Overcoming Illiteracy: CBS Journalist Shares His Story
December 7, 2009 - As a child, CBS News reporter Byron Pitts was a shy, skinny boy with thick glasses. By age 11, he was also functionally illiterate. Pitts spoke about overcoming illiteracy and rising to become chief national correspondent for CBS News at the first Newsmaker Lecture sponsored by Georgetown’s Master of Professional Studies (MPS) Journalism Program.
His memoir, Step Out on Nothing: How Faith and Family Helped Me Conquer Life’s Challenges (St. Martin’s Press, 2009), details his experience.
“As a child who couldn’t read, I know what it’s like to be voiceless,” Pitts said before an audience of more than 100 members of the campus community in Copley Formal Lounge. “No one asked my opinion. My opinion didn’t matter.”
Prior to being diagnosed as illiterate, Pitts said teachers allowed him to advance at his Baltimore school. He survived by memorizing texts and keeping a low profile to hide what he described as the “shame” of his inability. Teachers eventually discovered Pitts’ illiteracy through his work on mathematical word problems.
He overcame the odds primarily with the help of his mother, whose beliefs came from her deep-rooted faith. Through prayer and a tenacity to get Pitts the help he needed, his mother kept him encouraged.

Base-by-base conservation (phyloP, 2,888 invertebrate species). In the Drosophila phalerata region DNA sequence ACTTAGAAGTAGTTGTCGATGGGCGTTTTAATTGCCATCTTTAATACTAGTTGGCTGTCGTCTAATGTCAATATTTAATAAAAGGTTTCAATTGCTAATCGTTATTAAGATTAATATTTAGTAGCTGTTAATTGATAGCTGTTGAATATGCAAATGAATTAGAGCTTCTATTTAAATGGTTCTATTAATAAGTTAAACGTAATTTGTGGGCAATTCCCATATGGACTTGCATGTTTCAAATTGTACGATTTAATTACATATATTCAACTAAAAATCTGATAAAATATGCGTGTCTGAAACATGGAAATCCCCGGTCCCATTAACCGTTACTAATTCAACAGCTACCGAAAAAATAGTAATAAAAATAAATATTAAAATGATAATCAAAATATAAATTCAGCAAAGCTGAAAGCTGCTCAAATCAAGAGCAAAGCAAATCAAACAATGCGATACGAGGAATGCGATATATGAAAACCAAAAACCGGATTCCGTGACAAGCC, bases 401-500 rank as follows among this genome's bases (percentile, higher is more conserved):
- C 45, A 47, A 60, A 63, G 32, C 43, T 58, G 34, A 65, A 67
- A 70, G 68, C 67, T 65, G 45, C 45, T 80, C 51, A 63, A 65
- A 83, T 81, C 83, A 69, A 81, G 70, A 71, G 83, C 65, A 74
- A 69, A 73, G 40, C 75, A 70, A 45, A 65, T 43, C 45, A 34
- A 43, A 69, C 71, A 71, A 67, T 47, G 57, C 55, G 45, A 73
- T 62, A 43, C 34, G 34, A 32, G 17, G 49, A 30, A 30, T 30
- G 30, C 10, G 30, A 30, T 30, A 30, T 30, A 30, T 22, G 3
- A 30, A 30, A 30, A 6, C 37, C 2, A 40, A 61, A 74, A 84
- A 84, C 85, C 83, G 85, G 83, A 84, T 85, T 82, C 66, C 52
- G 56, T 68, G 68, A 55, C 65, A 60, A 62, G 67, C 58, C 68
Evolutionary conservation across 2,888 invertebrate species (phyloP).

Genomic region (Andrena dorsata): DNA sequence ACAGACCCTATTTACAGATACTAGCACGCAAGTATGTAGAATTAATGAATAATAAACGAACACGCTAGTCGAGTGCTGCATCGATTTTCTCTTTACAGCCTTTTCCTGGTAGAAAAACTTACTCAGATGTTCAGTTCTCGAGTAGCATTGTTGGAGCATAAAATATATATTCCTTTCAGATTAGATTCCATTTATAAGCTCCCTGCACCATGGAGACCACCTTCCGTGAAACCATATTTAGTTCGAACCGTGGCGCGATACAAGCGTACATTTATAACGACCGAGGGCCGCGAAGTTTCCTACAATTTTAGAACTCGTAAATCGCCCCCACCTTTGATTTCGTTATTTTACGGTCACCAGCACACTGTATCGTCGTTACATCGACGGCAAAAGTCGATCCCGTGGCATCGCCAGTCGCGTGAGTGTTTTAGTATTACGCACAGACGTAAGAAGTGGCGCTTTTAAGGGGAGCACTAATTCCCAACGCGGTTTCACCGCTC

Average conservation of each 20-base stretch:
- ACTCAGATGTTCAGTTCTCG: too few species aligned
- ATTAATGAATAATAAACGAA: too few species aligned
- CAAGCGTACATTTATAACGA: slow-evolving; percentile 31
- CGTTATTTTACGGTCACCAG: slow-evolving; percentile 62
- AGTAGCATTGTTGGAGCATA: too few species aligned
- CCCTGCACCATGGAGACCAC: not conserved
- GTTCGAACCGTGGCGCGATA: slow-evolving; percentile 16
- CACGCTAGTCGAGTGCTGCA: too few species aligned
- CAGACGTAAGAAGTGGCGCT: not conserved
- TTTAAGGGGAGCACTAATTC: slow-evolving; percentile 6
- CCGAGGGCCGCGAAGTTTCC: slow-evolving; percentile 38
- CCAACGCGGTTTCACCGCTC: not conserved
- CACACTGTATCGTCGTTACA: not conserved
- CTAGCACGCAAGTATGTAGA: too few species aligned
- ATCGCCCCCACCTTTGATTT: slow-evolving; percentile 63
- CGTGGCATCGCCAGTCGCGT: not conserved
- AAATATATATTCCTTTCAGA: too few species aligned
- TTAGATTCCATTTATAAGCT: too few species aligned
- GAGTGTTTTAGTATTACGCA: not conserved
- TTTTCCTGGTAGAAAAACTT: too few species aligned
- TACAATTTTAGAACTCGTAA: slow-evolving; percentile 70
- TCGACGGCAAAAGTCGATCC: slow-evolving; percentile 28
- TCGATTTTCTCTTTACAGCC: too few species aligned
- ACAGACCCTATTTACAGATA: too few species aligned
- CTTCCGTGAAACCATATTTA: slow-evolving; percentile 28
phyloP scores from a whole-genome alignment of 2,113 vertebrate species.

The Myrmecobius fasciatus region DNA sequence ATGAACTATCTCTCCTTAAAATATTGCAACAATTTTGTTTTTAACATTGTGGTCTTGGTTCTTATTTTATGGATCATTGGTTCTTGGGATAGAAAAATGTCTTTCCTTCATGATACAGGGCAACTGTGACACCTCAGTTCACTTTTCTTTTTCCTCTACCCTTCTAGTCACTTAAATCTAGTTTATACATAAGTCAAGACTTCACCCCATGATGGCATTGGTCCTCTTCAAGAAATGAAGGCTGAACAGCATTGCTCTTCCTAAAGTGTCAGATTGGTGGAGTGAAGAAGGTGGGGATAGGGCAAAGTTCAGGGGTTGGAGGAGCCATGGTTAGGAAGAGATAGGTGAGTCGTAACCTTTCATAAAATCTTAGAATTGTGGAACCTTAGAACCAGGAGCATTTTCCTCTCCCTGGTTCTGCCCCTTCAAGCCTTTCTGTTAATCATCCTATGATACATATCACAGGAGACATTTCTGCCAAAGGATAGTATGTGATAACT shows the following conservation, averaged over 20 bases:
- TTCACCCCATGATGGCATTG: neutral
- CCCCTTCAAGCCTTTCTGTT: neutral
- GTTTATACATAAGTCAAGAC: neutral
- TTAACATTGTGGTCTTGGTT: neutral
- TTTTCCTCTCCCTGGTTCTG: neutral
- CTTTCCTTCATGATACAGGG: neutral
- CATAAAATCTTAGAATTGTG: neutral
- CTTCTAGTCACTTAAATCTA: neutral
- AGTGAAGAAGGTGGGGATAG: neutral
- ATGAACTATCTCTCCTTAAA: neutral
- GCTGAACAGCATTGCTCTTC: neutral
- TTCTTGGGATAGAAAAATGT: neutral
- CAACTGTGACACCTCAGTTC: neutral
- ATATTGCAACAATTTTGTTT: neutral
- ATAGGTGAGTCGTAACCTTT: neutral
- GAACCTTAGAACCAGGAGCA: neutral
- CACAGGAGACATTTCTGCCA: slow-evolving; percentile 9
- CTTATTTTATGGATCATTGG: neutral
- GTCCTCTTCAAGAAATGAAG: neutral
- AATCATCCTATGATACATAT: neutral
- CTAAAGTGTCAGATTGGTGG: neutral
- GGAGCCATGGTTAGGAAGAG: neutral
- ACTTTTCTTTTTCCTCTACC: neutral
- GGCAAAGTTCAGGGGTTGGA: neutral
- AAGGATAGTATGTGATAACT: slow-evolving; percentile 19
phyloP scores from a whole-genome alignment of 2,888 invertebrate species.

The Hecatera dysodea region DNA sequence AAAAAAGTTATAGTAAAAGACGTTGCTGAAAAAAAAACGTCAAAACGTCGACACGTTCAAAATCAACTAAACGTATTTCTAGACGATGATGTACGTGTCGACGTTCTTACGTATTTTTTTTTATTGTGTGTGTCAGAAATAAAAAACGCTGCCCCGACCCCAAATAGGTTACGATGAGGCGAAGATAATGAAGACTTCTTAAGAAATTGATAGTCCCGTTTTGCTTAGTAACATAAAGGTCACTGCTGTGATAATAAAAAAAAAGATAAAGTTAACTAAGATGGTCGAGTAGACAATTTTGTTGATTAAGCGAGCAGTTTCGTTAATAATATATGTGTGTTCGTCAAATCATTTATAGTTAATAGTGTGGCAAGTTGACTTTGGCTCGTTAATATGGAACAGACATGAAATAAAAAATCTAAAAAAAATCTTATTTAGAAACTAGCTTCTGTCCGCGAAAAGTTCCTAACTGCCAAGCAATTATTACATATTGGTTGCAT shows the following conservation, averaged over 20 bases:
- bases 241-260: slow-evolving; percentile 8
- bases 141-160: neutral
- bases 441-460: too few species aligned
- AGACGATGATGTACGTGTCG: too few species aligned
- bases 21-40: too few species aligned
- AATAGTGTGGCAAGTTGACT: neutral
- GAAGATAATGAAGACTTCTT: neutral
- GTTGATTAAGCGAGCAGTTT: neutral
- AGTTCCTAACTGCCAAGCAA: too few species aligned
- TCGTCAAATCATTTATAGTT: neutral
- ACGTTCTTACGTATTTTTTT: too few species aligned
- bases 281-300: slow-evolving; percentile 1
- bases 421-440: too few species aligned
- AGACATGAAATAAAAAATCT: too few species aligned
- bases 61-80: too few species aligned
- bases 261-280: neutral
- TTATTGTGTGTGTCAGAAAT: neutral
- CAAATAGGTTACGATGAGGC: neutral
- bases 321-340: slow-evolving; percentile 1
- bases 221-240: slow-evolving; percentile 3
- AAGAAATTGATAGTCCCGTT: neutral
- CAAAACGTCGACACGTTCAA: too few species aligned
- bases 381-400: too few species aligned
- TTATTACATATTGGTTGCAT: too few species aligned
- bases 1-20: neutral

Finding a Voice
Pitts’ chosen profession now gives him a power he didn’t have as a youngster.
“[As] journalists … we have the opportunity to give voice to the voiceless,” said Pitts, who is also a contributing correspondent for 60 Minutes.
Pitts shared stories with the audience about his experiences in the field, including his coverage of the Sept. 11 terrorist attacks and the aftermath of Hurricane Katrina. Once, while embedded with U.S. forces in Afghanistan, Pitts and his team were separated from a convoy of trucks and “wandered into this field of land mines … the size of manholes.” Taliban fighters chased the truck he and his team were in, but the crew eluded capture.
“[I was] so afraid, more than [had been] in my professional life,” he said. Although dedicated to gathering news for the public, he couldn’t help but think about the promise he made to his family to stay safe.
Advice for the Next Generation
Denise Li, the new associate dean for the MPS Journalism Program, said having journalists share career and life experiences is invaluable to aspiring journalists.
“When reporters such as Byron Pitts come to share their insights and experiences, students can gain inspiration and a deeper understanding of what it takes to succeed in journalism,” Li said.
Weighing in on the future of journalism, Pitts reminded students that technological advances such as social media can be useful tools, but nothing replaces “real reporting.” He said readers and viewers still value accurate, truthful information.
“At the end of the day, people appreciate good work,” Pitts said.